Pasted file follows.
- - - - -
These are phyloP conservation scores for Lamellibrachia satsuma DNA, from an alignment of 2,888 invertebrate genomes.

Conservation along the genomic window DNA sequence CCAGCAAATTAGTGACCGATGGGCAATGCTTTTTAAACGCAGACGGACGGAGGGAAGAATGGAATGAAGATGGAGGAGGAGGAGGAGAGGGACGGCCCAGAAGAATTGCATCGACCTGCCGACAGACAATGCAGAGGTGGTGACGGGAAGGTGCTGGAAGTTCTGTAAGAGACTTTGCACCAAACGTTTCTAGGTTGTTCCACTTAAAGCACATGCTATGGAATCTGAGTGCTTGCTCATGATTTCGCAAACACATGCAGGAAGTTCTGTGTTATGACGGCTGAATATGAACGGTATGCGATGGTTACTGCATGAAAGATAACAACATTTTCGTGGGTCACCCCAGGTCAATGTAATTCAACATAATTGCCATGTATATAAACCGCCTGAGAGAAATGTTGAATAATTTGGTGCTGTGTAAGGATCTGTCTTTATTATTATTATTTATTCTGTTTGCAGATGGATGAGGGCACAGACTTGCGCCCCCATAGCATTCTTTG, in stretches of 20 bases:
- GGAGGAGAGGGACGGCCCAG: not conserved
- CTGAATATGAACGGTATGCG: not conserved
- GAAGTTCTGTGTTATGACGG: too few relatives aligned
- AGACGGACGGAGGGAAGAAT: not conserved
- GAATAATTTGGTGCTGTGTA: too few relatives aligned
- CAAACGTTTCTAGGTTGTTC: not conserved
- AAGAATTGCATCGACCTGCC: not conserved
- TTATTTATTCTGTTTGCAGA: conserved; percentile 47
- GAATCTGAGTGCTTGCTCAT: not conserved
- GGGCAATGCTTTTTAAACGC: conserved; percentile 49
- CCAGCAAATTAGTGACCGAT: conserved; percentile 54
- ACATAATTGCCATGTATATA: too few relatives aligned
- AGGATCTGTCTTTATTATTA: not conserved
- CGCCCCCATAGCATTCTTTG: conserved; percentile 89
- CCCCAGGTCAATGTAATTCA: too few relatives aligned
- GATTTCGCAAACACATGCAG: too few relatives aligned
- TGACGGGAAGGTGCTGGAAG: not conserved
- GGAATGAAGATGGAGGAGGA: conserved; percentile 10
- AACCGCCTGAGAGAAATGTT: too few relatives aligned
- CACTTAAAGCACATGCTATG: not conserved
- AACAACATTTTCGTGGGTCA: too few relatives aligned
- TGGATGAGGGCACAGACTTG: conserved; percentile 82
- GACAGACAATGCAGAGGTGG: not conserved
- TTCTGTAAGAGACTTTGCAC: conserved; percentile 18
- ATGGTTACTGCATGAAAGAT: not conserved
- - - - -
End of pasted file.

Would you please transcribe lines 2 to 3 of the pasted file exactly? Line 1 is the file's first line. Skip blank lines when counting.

Conservation along the genomic window DNA sequence CCAGCAAATTAGTGACCGATGGGCAATGCTTTTTAAACGCAGACGGACGGAGGGAAGAATGGAATGAAGATGGAGGAGGAGGAGGAGAGGGACGGCCCAGAAGAATTGCATCGACCTGCCGACAGACAATGCAGAGGTGGTGACGGGAAGGTGCTGGAAGTTCTGTAAGAGACTTTGCACCAAACGTTTCTAGGTTGTTCCACTTAAAGCACATGCTATGGAATCTGAGTGCTTGCTCATGATTTCGCAAACACATGCAGGAAGTTCTGTGTTATGACGGCTGAATATGAACGGTATGCGATGGTTACTGCATGAAAGATAACAACATTTTCGTGGGTCACCCCAGGTCAATGTAATTCAACATAATTGCCATGTATATAAACCGCCTGAGAGAAATGTTGAATAATTTGGTGCTGTGTAAGGATCTGTCTTTATTATTATTATTTATTCTGTTTGCAGATGGATGAGGGCACAGACTTGCGCCCCCATAGCATTCTTTG, in stretches of 20 bases:
- GGAGGAGAGGGACGGCCCAG: not conserved